The 8 Benefits of Adopting a Senior Cat
Giving an animal the chance to live in a home full of love is something really wonderful. Adopting a senior cat has many benefits for our lives!
Giving an animal the chance to live in a home full of love is something really wonderful. A pet is the best gift we can receive no matter how old we are. While most people may choose a puppy or a kitten, adopting a senior cat can be more than just beneficial. And it goes both ways, for the cat and for yourself. In this article, we’ll tell you about the main benefits of making this decision.
Why adopt a senior cat and not a kitten?
Unfortunately, young kittens are the first to be adopted from animal shelters. People believe that, this way, they’ll be able to “raise them to their liking” and thus have a pet for a longer period of time. However, adopting a senior cat has its advantages as well:
1. There will be no surprises
When you adopt a senior cat, you already know how big it’ll be and what kind of personality it’ll have. Kittens can be very cute in their first months of life, but then they change their character and grow. If you’re looking for a quiet or calm pet right from the start, then choose an older one.
2. They’re not troublemakers
Sometimes we think a senior cat must be in a refuge because it’s aggressive, attacks often or doesn’t get along with people and other animals. But, in most cases, they’re there because their owners died or had to move.
It may also be because they were lost or abandoned, or, sometimes, it’s because their owners developed allergies or became pregnant. But, there’s no reason why we should think that it’s the animal’s fault.
3. They won’t destroy your house
One of the most common problems for those who adopt kittens is that once they get home, they’ll attack the furniture, clothes, or shoes. We can’t understand how such a cute little ball of hair can break everything, but they do! On the other hand, an old cat is much calmer, and it doesn’t have enough energy to destroy your personal belongings. In other words, you won’t have to worry about it!
4. They’re ideal for senior people
It could be said that there’s a kind of symbiosis between pets and their owners. In many cases, they can complement each other. In others, they need to be similar in order to get along better. If we have the idea of adopting a cat to accompany an older person, then we must choose an animal that has reached at least 5 years of age.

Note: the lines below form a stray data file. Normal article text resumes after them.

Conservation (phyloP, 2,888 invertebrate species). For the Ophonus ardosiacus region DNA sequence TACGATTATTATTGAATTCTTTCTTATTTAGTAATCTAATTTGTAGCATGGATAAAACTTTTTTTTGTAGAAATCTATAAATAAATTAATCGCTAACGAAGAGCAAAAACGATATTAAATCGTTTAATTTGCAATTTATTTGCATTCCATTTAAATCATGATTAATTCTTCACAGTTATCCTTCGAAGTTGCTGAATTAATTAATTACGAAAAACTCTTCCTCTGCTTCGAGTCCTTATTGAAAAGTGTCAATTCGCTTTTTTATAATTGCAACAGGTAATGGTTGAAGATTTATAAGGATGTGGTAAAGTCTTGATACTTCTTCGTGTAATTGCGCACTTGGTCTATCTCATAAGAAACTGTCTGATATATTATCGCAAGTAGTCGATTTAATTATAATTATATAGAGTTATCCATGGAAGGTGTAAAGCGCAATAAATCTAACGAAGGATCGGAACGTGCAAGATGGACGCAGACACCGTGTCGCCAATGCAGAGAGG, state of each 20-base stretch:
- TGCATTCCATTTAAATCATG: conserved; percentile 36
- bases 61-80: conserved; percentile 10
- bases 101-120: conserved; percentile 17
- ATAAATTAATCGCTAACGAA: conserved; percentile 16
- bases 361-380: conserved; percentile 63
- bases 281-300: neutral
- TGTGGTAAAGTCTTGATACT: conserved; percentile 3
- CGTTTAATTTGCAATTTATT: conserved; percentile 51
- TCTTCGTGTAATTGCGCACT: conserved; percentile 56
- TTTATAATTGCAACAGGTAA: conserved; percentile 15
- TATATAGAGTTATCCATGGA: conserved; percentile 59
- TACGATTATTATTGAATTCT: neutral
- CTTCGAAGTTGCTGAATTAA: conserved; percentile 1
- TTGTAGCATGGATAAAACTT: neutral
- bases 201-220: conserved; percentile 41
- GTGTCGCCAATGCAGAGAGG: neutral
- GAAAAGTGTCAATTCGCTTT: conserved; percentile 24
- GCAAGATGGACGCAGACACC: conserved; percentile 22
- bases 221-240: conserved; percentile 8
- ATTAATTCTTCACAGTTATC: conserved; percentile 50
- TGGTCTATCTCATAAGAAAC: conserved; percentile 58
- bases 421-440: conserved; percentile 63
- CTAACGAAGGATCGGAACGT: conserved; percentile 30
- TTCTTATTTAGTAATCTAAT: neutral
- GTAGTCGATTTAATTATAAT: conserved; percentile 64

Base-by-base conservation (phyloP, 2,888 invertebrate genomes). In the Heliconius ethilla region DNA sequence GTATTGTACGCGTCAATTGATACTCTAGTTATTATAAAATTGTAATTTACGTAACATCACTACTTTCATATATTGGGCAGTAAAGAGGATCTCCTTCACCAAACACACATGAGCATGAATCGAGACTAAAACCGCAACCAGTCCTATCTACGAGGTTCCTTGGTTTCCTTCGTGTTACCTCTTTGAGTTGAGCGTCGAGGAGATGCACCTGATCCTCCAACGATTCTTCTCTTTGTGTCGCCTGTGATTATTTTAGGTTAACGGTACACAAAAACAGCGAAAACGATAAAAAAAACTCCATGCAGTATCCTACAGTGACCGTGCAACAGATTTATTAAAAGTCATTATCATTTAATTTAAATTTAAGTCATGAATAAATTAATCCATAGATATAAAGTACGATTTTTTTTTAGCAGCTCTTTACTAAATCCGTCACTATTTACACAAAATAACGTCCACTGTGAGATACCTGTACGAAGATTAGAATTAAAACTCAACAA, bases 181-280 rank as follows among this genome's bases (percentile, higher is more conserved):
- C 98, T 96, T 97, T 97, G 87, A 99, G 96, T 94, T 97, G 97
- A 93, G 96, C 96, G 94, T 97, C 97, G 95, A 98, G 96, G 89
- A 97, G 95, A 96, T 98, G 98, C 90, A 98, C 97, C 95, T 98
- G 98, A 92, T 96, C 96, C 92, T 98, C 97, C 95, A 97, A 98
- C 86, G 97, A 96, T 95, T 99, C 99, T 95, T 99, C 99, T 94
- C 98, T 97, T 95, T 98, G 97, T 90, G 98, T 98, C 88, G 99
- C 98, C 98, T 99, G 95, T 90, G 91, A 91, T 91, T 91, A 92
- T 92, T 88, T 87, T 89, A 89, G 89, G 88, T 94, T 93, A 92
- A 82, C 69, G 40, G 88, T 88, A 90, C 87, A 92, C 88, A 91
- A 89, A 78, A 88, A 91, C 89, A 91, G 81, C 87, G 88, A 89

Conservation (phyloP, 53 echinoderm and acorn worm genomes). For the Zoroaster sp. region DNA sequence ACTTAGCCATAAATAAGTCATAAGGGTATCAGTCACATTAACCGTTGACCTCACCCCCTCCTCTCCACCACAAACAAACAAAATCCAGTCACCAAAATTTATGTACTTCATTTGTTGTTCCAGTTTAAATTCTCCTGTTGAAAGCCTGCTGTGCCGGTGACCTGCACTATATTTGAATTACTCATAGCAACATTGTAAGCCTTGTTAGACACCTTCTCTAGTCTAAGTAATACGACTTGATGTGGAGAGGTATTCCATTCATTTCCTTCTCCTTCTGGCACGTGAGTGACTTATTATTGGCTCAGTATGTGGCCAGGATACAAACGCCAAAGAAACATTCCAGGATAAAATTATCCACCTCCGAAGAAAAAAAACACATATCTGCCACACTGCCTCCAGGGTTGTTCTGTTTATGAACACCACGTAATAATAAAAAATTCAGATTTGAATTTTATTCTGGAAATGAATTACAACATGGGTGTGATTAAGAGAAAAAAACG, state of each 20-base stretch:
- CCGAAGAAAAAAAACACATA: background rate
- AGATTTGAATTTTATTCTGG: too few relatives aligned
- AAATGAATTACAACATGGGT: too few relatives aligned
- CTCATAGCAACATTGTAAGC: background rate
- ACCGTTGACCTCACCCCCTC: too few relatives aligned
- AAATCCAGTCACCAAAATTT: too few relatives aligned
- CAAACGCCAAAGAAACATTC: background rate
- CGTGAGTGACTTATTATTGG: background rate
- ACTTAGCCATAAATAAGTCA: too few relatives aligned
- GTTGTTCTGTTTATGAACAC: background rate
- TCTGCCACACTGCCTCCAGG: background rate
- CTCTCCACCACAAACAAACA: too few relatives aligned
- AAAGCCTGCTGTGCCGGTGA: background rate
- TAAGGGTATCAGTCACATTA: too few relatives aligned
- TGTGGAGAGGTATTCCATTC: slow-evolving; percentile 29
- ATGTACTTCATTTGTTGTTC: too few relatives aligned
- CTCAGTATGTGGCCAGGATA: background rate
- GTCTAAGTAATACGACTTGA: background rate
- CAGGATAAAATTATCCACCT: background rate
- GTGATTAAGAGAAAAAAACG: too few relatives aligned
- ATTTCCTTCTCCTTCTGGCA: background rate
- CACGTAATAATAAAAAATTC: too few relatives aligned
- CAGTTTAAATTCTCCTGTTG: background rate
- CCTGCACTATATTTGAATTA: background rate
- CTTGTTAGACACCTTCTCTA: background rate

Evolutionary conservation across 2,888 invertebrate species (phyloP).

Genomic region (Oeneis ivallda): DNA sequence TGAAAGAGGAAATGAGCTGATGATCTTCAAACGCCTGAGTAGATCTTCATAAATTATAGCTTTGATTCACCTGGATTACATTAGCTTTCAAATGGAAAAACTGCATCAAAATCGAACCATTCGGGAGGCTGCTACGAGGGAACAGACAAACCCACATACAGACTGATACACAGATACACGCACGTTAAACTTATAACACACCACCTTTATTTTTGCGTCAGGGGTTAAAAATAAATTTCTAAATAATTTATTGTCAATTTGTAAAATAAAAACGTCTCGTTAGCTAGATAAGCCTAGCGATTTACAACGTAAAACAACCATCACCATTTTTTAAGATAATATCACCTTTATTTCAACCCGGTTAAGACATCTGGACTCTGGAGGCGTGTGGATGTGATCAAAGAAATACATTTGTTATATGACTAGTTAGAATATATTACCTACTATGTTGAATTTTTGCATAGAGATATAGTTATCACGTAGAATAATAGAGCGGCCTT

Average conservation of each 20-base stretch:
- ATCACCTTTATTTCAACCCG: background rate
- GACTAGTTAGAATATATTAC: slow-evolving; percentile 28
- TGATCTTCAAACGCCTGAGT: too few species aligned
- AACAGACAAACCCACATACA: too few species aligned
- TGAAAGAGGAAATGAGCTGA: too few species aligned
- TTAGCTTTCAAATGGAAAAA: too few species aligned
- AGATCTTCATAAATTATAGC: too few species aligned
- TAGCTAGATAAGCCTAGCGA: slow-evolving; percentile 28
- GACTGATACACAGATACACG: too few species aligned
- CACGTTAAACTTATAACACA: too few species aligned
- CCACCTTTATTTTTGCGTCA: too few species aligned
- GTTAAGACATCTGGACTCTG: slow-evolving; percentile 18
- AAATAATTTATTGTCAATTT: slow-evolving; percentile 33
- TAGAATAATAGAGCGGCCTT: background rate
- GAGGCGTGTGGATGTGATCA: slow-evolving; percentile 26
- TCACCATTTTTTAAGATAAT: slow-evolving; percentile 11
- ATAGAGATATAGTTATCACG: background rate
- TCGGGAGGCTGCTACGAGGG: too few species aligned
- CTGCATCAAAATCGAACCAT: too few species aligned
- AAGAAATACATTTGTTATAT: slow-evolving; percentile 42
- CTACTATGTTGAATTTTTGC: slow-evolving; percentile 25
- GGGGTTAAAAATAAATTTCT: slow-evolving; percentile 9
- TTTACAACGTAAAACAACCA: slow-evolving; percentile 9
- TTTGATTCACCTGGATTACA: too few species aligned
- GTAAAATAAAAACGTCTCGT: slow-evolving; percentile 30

Why is that? First of all, because they’re calmer and don’t break things anymore. Secondly, because the senior person doesn’t have to worry so much about the pet’s care. And, thirdly, because they may live the same number of years together.
5. They’ve already learned everything they need.
When we have a baby kitten, we must teach them certain “family rules” and how to use the litter box. Older pets, on the other hand, already know where to go and how to behave at home. Even if they have some behavioral “issues”, it won’t be because of your training, but because of what they learned with their previous owners.
6. They are grateful animals
Like many adult cats that enter a shelter, they’re often not fortunate enough to be adopted. Choosing to take a senior cat home will make you its superhero. They will be forever grateful to you, and you’ll witness a resounding change in their life. Undoubtedly, you’ll see that change in yours too.
7. Not for entertainment
At Christmas, many shelters get parents that are interested in adopting a pet as a gift for their children. Unfortunately, the “excitement” ends a few months later, when they get bored with their “new toy”.
On the other hand, an adult cat will teach the little ones about fidelity and love, as well as helping them to behave better and stay out of trouble.
8. They can spend many hours alone
If you work all day, you won’t have time to take care of a pet, especially if it’s a puppy or a kitten. Adult cats hardly need any care or attention, and they appreciate spending time alone because they feel calmer and can sleep at ease.
Still undecided about whether to adopt a senior cat?